Reading has always played an important part of my life. Some of my most fondest memories are of my Mom reading to me as a young child; I remember waiting in bed every night looking forward to reading the next chapter in our Pollyanna book. I don’t ever remember a time in my life where I wasn’t reading something; either for school or for pleasure. I love that you can be transported to another time, or place, or you can gain a new perspective on a topic through reading. My personal preference is fantasy and this was something that was cultivated in my life from an early age. Do you remember your caregiver reading to you? Was it something that was exciting or something that was forced? Reading stories aloud, if done the right way, will lead your child to a lifetime of enjoyment and knowledge. So let’s talk about reading to young children…..
I think the biggest question that I get asked is “when do we start reading to our children” and my answer is when you (or your partner) are pregnant! Did you know that your baby can hear sounds by 20 weeks? They have actually done studies about this and it was found that a baby who was read a specific book on a regular basis while in the womb, was able to recognize the sounds after they were born, and this act brought comfort to the baby (it actually lowered their heart rate!). Amazing, right?! So, start reading when you are pregnant and continue reading to them until they ask you to stop — just because they can read on their own, doesn’t mean that you can’t continue a nightly routine of reading to them. It is great for bonding with your child and will create a lifelong love for reading (or at least create some really amazing memories).
Some things to think about when Reading to your child:
Did you know that by reading 3 books a day, or spending about fifteen 15 minutes, will help to increase your child’s vocabulary, imagination, build speech patterns and language skills, and increase their knowledge about the world around them! Plus it is said that by reading to your children, you can help to close the achievement gap that permeates children of color and lower income families. The library is a great resource for new books!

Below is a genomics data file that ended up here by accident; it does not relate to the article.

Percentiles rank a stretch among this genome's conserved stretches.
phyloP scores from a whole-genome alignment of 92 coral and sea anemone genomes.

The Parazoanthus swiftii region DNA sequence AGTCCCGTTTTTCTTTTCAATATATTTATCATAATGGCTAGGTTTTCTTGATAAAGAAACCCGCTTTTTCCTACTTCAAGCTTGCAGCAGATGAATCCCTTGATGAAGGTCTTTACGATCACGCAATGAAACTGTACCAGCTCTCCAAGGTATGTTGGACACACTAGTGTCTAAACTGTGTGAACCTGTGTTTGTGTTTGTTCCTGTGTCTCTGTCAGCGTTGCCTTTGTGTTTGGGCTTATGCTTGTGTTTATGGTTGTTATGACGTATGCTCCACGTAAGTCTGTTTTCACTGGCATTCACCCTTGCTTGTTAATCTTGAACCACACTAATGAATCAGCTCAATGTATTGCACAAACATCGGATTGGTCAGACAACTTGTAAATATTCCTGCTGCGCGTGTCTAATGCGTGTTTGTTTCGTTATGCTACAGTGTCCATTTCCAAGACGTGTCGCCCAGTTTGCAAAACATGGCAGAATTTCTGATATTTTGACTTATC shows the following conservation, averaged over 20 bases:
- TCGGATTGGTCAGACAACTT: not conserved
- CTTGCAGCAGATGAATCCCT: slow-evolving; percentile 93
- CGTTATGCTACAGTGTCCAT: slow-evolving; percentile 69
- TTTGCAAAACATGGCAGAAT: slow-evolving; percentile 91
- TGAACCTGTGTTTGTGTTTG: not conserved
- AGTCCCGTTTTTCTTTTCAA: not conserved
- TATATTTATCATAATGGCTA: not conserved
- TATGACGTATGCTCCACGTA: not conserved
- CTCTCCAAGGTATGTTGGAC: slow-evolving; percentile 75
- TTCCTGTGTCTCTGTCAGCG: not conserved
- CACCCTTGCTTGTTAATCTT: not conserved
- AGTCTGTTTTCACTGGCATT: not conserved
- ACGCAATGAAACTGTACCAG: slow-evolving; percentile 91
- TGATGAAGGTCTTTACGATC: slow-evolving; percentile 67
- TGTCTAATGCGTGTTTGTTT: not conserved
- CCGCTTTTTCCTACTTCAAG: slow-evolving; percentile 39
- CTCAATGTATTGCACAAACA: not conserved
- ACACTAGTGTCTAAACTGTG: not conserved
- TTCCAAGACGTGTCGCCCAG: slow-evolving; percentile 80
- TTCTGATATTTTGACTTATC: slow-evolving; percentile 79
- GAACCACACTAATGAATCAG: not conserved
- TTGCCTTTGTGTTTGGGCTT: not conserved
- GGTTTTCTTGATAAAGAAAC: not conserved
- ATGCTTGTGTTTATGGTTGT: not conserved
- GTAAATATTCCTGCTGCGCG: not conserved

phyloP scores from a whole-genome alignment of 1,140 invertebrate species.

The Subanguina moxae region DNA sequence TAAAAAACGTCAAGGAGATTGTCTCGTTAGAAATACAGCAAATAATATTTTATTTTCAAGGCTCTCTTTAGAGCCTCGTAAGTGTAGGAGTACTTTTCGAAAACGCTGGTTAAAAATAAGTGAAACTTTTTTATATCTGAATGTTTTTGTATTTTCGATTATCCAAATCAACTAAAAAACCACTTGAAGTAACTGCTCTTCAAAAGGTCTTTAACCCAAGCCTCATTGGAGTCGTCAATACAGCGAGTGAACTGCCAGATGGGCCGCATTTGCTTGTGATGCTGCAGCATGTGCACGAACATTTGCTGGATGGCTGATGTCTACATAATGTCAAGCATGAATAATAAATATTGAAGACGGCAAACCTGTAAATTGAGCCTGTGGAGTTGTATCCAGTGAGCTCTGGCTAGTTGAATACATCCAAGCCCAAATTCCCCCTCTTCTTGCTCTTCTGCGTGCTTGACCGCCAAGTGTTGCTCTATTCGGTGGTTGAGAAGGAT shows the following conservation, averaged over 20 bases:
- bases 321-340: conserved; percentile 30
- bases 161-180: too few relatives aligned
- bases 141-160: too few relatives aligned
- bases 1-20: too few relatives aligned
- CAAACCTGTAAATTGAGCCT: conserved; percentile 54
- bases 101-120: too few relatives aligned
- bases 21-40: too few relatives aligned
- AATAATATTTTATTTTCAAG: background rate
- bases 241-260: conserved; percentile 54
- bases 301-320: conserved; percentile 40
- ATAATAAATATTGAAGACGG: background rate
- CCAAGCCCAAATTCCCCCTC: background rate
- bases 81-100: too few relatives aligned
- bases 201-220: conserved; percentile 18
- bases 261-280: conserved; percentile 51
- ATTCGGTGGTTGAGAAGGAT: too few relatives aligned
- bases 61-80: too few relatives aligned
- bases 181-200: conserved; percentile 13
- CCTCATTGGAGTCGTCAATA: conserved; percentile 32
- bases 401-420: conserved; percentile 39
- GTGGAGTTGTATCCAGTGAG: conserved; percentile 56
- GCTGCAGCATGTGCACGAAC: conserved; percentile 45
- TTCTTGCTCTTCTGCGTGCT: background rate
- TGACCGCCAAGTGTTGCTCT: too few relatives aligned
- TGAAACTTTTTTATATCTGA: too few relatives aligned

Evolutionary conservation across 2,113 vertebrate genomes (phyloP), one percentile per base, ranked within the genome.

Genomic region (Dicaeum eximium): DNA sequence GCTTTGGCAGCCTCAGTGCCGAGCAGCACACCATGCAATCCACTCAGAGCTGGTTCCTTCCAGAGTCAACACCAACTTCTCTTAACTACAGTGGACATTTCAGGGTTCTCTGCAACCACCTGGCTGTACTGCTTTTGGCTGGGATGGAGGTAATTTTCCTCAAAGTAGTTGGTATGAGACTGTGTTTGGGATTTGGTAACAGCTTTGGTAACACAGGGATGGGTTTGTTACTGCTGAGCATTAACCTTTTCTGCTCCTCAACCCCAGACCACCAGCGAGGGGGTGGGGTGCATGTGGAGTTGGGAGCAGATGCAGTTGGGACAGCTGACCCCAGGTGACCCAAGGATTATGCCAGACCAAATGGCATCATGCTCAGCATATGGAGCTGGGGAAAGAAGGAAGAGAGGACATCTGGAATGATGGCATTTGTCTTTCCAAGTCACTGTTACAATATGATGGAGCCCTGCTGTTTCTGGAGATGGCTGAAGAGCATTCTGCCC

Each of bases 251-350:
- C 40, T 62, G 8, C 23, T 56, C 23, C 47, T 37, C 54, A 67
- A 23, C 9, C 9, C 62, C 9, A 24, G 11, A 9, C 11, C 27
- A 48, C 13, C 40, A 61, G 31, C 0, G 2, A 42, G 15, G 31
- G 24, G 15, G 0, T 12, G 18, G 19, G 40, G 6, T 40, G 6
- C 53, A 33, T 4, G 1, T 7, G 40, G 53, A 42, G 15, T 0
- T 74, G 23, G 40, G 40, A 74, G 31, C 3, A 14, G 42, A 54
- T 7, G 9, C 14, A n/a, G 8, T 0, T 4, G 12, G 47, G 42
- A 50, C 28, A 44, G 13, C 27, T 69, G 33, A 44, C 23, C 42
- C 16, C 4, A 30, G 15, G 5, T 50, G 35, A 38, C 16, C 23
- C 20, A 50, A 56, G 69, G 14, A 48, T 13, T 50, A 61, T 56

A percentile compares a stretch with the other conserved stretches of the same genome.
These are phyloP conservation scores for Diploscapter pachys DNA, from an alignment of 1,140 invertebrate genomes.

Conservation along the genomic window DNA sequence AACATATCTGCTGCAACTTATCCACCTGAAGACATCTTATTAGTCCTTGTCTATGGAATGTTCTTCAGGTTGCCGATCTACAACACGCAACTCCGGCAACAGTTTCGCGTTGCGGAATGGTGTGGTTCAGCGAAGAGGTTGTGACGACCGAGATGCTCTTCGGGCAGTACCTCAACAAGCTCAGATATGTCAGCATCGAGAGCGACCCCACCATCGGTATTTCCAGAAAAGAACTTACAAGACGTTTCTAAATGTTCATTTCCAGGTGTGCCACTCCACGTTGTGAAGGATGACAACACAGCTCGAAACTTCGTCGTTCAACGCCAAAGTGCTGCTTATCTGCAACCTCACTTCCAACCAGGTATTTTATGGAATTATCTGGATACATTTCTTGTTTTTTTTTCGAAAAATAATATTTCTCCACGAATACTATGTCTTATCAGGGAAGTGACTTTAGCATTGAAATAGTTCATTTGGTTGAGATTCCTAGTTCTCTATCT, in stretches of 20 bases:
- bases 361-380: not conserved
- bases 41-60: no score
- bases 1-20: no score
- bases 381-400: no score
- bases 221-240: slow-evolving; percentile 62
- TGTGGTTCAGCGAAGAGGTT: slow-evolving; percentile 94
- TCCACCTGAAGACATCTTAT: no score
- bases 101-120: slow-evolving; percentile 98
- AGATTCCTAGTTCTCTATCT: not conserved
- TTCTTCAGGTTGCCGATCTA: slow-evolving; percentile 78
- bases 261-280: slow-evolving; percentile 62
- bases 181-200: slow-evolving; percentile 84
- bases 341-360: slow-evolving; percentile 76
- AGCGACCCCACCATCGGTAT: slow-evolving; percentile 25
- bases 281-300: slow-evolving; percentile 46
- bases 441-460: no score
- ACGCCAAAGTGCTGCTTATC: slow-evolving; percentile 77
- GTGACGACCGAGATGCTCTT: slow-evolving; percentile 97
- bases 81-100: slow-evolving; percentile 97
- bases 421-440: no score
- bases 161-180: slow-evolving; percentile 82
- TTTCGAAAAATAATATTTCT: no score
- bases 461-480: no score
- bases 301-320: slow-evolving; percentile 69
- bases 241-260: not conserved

How can we help our children learn to comprehend what is being read? A few tips; first introduce the story, tell them the title/look at the cover and ask questions like what do you think this book will be about? What are you noticing? Next, begin reading the story, make sure to think about your voice, tone, and intonation (the rise and fall of your voice). Provide commentary, ask them questions, listen and respond to their questions, talk about emotions and how the characters might feel, and lastly reflect on what happened in the book at the end. I usually try to ask an open-ended question to further promote understanding. On a side note, many parents and schools force their children into reading on their own too early and this results in a lack of comprehension. A child’s brain is not ready to do both, read and comprehend at the same time, until after age 7. So you are doing your child a disservice by trying too early (if only our Education system actually understood child development and the brain!!). So just relax, read to them, and try not to rush it. Childhood is a time for fun, not forced learning.
Do you struggle with reading skills yourself? That is ok! Your language will improve by reading aloud to your child. Honestly, your young child doesn’t really care what you are saying, they just like spending time with you and listening to your voice.
Reading to your child increases empathy! Yes, by reading to your child you are able to convey feelings and emotions — you are able to help them learn about perspective taking and an understanding of how others feel in different situations. Our world desperately needs more empathy and reading to your young child is one of the best ways to help lay the foundation for this skill.
Lastly, please read to your child from a paperback book, not on an electronic device. Studies have found when YOU read to your child they are able to focus more, ask questions, and be actively engage — this is where the learning happens, so stay away from automated books.
Here are a few of my favorite books:
So cuddle up and start reading with your child!
Breathing in the stories,